What NOT To Say When Hiring a PR Firm


Public Relations has not always enjoyed a good rep. Some journalists call us the “dark side” amongst other names including (but not limited to): flacks (journos are hacks), spin doctors, etc.

All of this name calling hurts. You cannot blame potential clients for being overly suspicious, and in some cases even snippy. And admittedly, for all that public relations stands for, it does do a bad job of its own PR.

So when we meet potential clients, we remain apprehensive and cautious. Nevertheless, we still loathe (secretly) when we hear the 3 things below:

I Am Only Interested In a Press Release

Good PR professionals are great storytellers. Writing press releases is just a part of our narrative. Our main job is to influence, convert, sidestep critical issues or even shift attention when needed. We can help companies to increase exposure, improve their likeability and even help them out of a tight spot.

To do this, we create and distribute press releases, pitch to media, write speeches, run events, conduct market research, improve networking, blog, post, develop crisis strategies and help respond to scathing social media responses. This is only the tip of the iceberg in terms of the scope of what PR professionals do on a daily basis.

If you are just fixated on press releases, get a copywriter. Even better, write them yourself and get them edited. It is a small (albeit important) part of what we do. We can do so much more, but only if you let us.

I Need PR To Be Accurately Measured

How do you measure persuasion? It is the reason why the Internet is littered with measurement models for PR. It is not all science, and it usually includes a healthy dose of art also.

Sure, we have the Barcelona Principles which are essentially a framework for measuring communication and PR effectiveness. But it is by no means a walk in the park. Measuring according to these Principles can be complex and laborious. It may even require a separate PR firm to audit. One important thing it highlights is that measuring PR should not follow the same rules as those for advertising, a model that has previously been followed mainly due to a lack of any other.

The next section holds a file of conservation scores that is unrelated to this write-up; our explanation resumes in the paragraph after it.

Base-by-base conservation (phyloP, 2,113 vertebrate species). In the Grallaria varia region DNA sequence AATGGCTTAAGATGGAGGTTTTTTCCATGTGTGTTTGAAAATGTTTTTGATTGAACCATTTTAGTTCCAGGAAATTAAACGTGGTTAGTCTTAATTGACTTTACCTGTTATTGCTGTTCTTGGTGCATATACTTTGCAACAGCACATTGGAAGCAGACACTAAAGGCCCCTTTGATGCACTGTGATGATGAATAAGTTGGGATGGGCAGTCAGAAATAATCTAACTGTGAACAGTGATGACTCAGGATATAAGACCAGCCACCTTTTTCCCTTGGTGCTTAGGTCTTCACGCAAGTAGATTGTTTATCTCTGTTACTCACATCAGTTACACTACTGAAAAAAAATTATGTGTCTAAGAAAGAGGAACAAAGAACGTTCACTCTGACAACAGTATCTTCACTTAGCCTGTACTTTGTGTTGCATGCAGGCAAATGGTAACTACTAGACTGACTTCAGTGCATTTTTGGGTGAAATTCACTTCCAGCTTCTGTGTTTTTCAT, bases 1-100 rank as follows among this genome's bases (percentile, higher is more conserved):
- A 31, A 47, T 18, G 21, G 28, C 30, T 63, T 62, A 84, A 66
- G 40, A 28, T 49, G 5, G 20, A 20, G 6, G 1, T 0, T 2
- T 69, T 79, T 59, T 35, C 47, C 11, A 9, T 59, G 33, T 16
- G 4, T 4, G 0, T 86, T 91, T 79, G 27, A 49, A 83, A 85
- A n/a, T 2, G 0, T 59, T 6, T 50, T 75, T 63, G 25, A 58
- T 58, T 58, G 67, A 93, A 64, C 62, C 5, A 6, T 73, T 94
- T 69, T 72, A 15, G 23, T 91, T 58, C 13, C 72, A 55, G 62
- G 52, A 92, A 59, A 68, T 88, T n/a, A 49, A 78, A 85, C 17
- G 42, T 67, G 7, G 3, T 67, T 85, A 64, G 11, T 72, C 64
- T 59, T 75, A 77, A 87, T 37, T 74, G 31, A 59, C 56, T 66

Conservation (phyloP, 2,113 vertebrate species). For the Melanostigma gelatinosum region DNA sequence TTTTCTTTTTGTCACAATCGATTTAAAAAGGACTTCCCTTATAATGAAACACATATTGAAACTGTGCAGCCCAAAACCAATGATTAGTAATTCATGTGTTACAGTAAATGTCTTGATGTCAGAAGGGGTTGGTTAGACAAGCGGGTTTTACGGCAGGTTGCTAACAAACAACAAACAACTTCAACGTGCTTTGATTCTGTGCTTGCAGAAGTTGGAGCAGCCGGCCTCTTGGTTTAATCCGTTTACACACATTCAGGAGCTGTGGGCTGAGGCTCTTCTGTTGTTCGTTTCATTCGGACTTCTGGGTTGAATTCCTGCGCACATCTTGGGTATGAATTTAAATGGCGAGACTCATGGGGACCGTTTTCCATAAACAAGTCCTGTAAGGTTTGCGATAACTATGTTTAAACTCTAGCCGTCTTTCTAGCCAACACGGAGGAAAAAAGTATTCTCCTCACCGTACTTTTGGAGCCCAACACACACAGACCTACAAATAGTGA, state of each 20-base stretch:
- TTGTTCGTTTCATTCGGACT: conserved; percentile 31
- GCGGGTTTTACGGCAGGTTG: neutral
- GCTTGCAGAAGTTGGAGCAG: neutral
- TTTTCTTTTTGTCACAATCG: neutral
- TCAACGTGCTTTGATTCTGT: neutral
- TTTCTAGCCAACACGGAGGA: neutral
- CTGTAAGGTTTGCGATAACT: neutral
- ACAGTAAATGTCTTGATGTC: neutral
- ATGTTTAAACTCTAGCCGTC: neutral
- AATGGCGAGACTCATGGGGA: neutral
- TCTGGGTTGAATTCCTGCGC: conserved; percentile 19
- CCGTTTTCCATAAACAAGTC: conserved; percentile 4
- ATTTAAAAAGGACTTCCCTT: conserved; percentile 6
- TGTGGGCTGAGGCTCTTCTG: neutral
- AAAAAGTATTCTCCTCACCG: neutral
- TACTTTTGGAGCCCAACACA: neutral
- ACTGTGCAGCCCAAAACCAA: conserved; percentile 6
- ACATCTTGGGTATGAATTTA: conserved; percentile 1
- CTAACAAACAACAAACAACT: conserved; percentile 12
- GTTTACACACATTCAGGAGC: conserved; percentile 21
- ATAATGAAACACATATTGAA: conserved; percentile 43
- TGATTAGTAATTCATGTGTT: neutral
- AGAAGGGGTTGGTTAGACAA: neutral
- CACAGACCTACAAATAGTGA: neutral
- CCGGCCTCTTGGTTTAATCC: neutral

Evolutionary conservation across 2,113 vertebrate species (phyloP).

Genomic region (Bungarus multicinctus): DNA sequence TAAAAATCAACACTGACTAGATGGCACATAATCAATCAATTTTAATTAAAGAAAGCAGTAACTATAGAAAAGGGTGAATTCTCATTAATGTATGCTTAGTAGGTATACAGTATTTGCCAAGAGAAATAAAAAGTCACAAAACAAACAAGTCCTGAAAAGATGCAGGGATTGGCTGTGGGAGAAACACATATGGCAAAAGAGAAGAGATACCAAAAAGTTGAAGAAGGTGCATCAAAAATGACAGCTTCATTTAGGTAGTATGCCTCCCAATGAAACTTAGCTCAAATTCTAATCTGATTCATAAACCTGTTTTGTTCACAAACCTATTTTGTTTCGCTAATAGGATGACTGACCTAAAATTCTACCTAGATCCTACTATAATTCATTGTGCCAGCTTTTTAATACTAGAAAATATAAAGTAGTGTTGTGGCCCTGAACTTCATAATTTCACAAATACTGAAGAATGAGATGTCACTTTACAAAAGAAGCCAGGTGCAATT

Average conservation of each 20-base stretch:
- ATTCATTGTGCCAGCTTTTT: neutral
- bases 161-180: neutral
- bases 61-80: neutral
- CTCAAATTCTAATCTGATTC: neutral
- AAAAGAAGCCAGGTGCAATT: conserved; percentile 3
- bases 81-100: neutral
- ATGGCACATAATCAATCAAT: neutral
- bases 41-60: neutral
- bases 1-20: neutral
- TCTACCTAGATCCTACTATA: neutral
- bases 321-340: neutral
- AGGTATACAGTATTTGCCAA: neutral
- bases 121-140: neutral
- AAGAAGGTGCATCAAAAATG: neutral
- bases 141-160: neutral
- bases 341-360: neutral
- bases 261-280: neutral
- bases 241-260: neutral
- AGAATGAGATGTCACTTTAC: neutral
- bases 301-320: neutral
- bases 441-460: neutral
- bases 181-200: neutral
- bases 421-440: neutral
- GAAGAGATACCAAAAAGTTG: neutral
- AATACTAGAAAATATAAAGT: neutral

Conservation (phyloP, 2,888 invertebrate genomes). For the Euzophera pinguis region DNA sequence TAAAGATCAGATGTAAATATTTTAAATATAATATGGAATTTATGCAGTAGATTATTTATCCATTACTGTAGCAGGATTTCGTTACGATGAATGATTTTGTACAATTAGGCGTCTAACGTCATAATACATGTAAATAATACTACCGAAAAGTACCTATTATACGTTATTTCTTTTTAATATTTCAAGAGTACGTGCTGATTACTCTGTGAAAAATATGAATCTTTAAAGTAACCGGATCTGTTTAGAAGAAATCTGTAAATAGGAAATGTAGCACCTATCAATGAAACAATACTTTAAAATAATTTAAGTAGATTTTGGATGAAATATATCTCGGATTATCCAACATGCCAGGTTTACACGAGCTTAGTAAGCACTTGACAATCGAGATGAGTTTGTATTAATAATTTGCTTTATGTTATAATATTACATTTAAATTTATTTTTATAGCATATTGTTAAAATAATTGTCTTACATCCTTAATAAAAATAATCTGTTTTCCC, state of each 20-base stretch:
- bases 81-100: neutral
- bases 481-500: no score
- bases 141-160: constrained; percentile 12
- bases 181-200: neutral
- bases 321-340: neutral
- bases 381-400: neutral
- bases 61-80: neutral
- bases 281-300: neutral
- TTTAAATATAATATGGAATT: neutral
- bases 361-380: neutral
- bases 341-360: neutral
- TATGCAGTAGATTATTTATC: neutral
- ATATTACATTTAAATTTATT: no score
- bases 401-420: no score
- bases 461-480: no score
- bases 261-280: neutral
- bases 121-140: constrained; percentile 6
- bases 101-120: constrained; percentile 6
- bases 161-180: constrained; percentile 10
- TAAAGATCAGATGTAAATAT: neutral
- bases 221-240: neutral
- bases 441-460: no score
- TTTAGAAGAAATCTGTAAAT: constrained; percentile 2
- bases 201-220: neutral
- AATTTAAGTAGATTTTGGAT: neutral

It is a framework, and will take time to be finalized. Until then, it is always good to have rough KPIs, but do not try to pigeon hole everything in PR into KPI boxes. How do you measure answering effectively to a bad remark and sidestepping a potential flame-war? Priceless?

Traditional Media is Dead, So I Am Only Interested in Social Media

Traditional media is dead? Not even close.

If tweets, blogs and Facebook posts were to take over the media sphere, it would have already occurred. The fact that it has not gone away only serves to highlight the power and pull of traditional media.

Traditional media’s problem is one of relevancy and cost. Good journalism costs a lot, and with readership dwindling the industry needs a rethink. It is exposing fault lines in media companies that had a good run from the money on advertising dollars and subscription fees. Social media just happened to expose these fault lines. So, in essence, traditional media is going through a reality check.

But traditional media is not dead. It is still seen as a trusted source of information (except tabloids). Whether it will morph into something else remains to be seen.

Social media itself is going through a (r)evolution. It lives not on narrative but exciting headlines and thought-provoking videos. But it is still not the most trusted medium for cold, hard facts, which is why today’s press releases are still released in traditional media. This may change, but so will how we write press releases and what their value will be. Try imagining a headline on Twitter with 150 characters. What you often see is a snippet of a press release headline as a teaser with a link.

Good PR is essential for any company of any size. Often finding the right PR firm or professional is important to your future success. Just ask Apple, Nike and Red Bull where they would be today without the efforts of their PR teams.